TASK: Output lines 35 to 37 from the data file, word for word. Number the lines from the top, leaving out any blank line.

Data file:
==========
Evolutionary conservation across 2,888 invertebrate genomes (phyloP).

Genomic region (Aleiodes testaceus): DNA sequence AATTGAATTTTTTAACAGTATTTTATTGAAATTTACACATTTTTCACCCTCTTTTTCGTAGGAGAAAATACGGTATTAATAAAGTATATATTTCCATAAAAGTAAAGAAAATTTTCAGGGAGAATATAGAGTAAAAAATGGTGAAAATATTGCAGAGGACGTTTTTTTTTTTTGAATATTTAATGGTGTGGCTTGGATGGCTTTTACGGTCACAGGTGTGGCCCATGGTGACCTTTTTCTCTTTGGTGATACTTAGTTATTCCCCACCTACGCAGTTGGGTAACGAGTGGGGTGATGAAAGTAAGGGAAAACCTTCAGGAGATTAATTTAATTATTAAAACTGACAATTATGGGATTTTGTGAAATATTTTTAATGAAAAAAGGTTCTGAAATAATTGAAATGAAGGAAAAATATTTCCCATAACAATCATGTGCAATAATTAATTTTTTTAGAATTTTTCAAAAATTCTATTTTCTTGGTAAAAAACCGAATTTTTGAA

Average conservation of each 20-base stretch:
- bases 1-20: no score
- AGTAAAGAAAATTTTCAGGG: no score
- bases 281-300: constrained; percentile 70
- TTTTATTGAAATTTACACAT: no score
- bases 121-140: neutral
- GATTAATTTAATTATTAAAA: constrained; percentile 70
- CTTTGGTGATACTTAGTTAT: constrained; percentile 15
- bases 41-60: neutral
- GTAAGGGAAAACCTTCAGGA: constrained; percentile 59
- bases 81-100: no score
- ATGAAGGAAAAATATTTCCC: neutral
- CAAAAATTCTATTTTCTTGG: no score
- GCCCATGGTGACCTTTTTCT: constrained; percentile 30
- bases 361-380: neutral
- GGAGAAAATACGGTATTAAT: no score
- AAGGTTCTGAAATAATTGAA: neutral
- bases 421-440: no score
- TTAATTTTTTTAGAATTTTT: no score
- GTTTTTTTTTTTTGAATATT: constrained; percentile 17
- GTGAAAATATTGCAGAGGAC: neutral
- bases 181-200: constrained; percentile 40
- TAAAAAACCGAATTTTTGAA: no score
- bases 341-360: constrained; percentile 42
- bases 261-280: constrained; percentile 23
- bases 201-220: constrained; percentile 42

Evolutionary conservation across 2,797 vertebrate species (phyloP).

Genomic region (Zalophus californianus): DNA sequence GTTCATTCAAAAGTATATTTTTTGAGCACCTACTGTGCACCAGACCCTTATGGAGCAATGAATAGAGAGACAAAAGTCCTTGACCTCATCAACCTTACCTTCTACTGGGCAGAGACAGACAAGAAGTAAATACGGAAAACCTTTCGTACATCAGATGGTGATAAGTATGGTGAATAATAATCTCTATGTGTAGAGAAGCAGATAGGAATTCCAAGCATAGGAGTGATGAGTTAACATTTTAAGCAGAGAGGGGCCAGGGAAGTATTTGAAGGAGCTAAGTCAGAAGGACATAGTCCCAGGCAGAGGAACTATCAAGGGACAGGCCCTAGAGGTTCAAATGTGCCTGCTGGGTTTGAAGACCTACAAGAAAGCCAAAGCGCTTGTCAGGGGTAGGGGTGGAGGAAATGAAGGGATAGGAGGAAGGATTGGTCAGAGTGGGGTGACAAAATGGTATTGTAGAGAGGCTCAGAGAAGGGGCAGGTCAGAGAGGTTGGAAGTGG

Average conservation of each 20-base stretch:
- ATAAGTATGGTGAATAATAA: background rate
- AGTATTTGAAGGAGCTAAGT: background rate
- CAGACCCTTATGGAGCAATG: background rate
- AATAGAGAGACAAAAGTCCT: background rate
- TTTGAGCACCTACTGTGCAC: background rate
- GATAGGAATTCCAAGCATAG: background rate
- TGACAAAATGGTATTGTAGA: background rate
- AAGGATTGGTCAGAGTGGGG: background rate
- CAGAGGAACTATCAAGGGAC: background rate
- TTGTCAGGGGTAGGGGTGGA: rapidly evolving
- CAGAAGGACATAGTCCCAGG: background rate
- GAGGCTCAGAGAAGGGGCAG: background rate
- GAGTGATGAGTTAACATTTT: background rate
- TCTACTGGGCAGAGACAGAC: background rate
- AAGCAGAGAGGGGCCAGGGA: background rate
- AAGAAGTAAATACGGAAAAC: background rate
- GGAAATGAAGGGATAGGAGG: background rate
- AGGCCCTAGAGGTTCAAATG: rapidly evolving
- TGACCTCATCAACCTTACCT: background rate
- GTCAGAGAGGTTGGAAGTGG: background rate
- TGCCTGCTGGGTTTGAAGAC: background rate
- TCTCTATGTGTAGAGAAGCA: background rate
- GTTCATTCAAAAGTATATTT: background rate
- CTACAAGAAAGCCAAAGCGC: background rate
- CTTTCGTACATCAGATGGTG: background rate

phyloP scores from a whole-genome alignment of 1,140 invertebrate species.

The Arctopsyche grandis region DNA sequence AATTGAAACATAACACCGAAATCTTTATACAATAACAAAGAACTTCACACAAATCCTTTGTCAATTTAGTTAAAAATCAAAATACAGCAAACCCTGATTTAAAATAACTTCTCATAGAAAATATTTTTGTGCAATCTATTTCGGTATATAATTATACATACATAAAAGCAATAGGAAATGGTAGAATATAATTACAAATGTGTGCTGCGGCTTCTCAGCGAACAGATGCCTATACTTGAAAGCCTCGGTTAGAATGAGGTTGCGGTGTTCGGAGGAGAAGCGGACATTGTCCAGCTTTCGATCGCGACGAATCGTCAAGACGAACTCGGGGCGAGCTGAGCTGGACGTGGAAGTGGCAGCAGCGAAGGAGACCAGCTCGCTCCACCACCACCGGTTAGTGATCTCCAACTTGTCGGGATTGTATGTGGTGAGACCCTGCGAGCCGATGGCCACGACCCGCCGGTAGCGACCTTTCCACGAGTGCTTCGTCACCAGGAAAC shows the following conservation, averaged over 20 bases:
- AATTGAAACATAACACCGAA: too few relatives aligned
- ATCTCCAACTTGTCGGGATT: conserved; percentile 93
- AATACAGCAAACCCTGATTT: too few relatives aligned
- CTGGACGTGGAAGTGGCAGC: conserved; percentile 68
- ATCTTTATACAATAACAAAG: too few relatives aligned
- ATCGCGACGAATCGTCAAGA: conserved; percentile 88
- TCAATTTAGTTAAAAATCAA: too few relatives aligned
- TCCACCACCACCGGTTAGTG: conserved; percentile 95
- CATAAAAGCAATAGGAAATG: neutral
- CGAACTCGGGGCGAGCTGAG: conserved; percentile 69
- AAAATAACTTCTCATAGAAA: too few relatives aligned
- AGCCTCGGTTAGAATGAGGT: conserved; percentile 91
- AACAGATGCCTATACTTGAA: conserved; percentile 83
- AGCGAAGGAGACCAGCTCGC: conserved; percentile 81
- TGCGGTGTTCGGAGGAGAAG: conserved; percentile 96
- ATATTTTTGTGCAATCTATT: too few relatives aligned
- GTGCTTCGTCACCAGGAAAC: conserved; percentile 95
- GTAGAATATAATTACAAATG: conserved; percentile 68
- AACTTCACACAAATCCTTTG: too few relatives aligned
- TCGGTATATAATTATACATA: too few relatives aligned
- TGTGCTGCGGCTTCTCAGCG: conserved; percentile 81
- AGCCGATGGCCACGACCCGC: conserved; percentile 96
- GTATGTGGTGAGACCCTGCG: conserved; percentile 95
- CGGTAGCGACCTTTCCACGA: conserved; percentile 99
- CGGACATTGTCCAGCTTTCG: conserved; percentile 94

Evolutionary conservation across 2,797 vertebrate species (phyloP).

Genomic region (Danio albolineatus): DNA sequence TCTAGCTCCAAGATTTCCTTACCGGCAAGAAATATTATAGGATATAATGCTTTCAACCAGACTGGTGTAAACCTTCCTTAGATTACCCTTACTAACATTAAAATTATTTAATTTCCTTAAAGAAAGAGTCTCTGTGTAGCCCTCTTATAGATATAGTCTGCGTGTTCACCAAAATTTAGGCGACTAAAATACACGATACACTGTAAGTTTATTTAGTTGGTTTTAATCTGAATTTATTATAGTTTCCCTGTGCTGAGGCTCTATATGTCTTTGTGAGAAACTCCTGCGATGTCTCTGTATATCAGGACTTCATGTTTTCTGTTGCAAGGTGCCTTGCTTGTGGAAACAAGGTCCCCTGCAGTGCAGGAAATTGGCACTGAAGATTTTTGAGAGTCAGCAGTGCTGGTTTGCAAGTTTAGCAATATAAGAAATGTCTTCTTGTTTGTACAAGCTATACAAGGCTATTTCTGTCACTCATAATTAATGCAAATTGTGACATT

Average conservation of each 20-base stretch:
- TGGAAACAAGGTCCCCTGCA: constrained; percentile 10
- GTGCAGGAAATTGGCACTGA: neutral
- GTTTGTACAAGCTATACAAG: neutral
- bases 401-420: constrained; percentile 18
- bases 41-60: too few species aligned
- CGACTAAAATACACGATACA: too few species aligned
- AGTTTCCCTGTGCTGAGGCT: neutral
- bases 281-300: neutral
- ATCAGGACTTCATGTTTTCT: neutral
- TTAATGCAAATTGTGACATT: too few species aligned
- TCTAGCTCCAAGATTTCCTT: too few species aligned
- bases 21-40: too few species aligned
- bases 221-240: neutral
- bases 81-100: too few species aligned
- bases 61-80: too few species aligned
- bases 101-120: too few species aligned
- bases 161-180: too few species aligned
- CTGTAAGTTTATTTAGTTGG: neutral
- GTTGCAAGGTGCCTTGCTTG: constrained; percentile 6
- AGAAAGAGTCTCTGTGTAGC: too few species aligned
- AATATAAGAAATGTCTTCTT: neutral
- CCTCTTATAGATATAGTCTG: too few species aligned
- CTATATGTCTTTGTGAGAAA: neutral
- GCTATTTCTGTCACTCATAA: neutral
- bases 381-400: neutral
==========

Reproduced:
- AATAGAGAGACAAAAGTCCT: background rate
- TTTGAGCACCTACTGTGCAC: background rate
- GATAGGAATTCCAAGCATAG: background rate